Geely packs quality with a little added fun in Emgrand
Chinese auto major stands out from the rest of the pack with its high-riding family car
In Europe in the 1980s, hot hatches were all the rage. There was the Ford Escort XR3i, VW Golf GTI and the tiny Peugeot 209 GTI. These pocket rockets offered enough performance to rattle a supercar at the traffic lights while based on an otherwise mundane small family hatchback.
China, of course, missed out on all the fun, and until recently performance models were strictly import only. Geely had a go at producing a sports car with the Beauty Leopard, in 2003, but didn’t have an engine to match the looks. Brilliance had a more coherent attempt with its Coupe, but it was ahead of its time. It wasn’t until Volkswagen started producing the Golf GTI locally that they started to gain more acceptance.
Chinese brands today usually offer small displacement turbo engines in their models, but none are all-out sports models. As such, on the face of it, the Geely Emgrand GS and GL are typical. Essentially they are non-identical twins. The GS, which was launched first, is a crossover; the GL is the production version of the Emgrand concept saloon shown at the 2015 Shanghai Auto Show. Following on from the GC9 and Boyue, they are products of Geely’s reinvigorated design studios, headed up by former Volvo design chief Peter Horbury.
Unfortunately, the GC9’s good looks have not been carried over to the GL. The resultant car, while far from ugly, is generic and could have greatly benefited from the muscular haunches of the GC9. Luckily the GS suffers from no such problems, and is youthful plus reasonably distinctive.
As we have come to expect from Geely, build quality both inside and out is on a par with international standards. Internally the GS and GL are near identical. While the materials are not as good as the GC9 or Boyue, this can be expected given the cars cheaper price points. There is an attempt at a more premium feel, with a brushed aluminium look on the dash and leather inserts in the doors on the top of the range’s Aesthetic trim GS. Cut-outs at the base of the dash give the impression that it floats into the centre tunnel, making for a distinctive feature.
Where the cars really excel is with equipment levels. Whereas the more expensive Ford Escort, for example, has only a mount for a cellphone on the dash, the Geely twins get an 8-inch infotainment system that touts Apple CarPlay and Geely G Link (similar to General Motor’s OnStar) along with the more usual functions. There is an additional LCD screen between the speedometer and rev counter. This packs features normally associated with much more luxurious cars, such as temperature and pressure gauges for each tyre.
Both cars are available with 1.8-litre or 1.3 turbo engines coupled to a choice of six-speed-manual or dual-clutch transmissions. Despite the similar power output of the engines – 98kW for the 1.8 versus 95kW for the 1.3T – the turbo unit is the more expensive option and a better bet. We drove the 1.8-litre version of the GL in Elite trim (top for the 1.8 engine). The GS has two versions, an Elegance and Sport version, and we drove the latter in the top of the range 1.3T Aesthetic trim. The Sport version, despite the name, gets only cosmetic difference to the Elegance version, with sportier bumpers, a spoiler and red brake calipers, metal pedals and an all important GS badge under the rear passenger doors of the 360-degree black cladding.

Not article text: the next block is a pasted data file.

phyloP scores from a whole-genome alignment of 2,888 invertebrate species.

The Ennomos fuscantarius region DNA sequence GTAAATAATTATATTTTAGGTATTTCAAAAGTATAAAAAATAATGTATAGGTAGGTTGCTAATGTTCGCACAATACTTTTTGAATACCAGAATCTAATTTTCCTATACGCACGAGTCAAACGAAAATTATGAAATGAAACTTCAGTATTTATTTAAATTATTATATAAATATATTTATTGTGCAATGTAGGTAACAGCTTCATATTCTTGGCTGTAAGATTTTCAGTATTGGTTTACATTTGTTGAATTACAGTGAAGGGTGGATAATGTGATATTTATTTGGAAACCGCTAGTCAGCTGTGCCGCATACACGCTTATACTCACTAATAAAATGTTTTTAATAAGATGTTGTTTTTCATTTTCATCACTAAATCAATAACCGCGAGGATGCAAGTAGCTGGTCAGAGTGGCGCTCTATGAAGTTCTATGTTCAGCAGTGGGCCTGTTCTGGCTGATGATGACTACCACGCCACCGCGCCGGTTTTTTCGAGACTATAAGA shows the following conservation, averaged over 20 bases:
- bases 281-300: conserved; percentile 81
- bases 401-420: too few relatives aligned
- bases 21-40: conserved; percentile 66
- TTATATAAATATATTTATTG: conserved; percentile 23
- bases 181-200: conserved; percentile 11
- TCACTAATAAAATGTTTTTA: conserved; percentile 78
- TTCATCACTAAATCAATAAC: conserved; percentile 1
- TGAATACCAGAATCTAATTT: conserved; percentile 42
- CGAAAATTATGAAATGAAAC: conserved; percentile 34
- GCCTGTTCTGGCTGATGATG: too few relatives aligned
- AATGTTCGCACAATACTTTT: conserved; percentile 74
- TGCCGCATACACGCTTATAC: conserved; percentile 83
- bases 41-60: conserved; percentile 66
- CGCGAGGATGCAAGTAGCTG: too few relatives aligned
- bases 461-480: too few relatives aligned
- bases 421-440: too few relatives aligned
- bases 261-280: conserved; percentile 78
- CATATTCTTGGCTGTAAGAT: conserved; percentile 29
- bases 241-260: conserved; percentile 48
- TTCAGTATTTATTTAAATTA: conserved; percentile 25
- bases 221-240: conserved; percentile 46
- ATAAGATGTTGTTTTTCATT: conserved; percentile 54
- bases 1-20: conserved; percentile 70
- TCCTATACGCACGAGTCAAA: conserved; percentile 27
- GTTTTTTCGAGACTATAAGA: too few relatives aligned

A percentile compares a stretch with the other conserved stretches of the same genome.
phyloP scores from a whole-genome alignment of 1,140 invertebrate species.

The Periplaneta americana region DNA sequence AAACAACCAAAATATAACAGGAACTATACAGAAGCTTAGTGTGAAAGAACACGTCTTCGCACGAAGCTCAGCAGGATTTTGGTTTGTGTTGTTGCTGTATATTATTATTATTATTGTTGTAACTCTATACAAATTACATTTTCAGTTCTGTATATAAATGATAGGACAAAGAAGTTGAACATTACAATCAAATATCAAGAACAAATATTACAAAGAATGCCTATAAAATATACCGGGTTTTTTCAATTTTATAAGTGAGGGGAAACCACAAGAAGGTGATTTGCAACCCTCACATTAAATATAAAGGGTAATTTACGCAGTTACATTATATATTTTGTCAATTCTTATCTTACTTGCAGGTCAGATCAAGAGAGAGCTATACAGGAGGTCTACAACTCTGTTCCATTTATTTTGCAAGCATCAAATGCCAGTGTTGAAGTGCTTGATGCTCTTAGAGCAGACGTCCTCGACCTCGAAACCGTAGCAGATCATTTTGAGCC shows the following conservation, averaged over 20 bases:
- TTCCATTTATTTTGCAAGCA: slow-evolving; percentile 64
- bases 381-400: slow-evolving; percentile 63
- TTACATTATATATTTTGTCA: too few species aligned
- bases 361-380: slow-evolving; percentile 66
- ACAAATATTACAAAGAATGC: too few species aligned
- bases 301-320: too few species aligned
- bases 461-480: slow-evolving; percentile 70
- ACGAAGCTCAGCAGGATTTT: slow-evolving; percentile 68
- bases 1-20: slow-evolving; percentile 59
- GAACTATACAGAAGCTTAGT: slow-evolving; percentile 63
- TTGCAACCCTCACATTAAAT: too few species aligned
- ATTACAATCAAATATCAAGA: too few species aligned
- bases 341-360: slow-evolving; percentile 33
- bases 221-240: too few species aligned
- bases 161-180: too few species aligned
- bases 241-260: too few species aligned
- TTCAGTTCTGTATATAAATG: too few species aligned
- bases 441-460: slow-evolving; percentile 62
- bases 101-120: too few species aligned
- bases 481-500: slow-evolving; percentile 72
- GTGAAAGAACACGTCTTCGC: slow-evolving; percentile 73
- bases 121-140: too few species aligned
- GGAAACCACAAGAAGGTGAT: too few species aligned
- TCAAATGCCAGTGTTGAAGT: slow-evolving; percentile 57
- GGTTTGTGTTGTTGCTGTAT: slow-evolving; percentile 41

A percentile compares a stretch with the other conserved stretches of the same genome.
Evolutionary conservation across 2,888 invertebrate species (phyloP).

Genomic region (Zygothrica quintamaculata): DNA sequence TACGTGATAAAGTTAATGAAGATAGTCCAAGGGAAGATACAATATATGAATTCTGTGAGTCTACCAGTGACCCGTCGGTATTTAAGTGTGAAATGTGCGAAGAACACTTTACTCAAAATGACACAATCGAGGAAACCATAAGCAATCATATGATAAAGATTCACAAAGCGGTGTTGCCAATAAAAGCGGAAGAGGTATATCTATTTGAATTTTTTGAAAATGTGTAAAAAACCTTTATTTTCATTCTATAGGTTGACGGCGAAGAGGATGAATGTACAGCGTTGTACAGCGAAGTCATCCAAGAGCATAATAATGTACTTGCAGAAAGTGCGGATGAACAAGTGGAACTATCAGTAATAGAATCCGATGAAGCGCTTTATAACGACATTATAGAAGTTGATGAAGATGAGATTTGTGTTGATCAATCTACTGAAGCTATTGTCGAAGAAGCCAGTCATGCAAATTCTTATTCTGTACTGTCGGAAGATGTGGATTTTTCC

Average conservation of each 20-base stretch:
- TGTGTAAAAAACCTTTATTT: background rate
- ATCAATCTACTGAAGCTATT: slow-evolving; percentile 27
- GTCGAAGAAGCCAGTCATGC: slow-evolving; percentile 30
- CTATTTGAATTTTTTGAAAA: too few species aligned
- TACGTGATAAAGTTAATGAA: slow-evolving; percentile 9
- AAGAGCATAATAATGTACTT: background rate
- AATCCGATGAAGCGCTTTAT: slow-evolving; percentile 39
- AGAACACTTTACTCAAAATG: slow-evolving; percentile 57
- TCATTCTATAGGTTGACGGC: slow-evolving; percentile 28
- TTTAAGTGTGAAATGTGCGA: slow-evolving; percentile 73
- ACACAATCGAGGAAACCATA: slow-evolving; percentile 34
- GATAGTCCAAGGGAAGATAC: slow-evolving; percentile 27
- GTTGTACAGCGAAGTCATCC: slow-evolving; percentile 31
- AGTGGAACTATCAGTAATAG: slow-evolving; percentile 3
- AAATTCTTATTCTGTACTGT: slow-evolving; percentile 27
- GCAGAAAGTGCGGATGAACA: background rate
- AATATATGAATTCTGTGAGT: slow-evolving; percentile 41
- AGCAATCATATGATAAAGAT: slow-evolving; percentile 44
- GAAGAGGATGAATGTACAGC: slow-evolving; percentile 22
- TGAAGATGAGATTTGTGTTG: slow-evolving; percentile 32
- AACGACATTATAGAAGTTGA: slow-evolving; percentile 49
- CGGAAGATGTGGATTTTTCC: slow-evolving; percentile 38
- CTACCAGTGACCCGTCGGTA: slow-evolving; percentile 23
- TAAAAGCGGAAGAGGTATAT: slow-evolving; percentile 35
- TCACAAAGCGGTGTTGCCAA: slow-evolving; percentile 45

Manual seat adjustment in the Elite trim is clunky and it is not easy to get a decent position. On the other hand, the Aesthetic gains electric control, making it much easier, plus the electric sunroof is replaced by a non opening panoramic roof, giving a much airier feeling cabin. Rear head and leg room in both cars is reasonable and they have solid feeling boots.
Although the 1.8-litre seems adequate, delivering a reasonable burst of acceleration when needed, swap to the 1.3 turbo and you will see why this is the engine of choice. Not only does it drop quoted fuel consumption by a whole litre, to 5.9 litres per 100km, but the engine screams like an angry beast. Both our test cars came with the dual-clutch units and featured Sport and Eco modes along with a manual override. Unusually, manual use of the gears is done by slipping the selector over to the left rather than the right, and this takes a little getting used to.
When in manual the 1.3T happily nearly red lines before automatically changing up at around 5,500 rpm. With the engine snarling you can throw the car around at speed and the chassis follows through. Geely’s FE platform was developed with assistance from Volvo and handling is excellent for a Chinese brand. The only let down is the steering, which is on the light side. Both trim levels come with cruise control, and in the case of the Aesthetic this is adaptive, meaning it will match the speed of the vehicle in front.
Back in the ‘80s an Escort XR3i was a car to be reckoned with. Today’s Escort in China is a bland exercise in old Ford hand-me-down technology riding on the previous Focus platform, and driven by a Fiesta engine with equipment levels that wouldn’t look out of place in an ‘80s car. At a similar price point, the Geely GL and GS offer a full suite of technology in an exciting package.
It might not quite be a GTI but it is a lot of fun to drive, and the only thing it could really do with is paddle shifts. Geely says the FE platform will form the basis of more cars. A hatchback seems an obvious route and, if the company is really daring, an estate.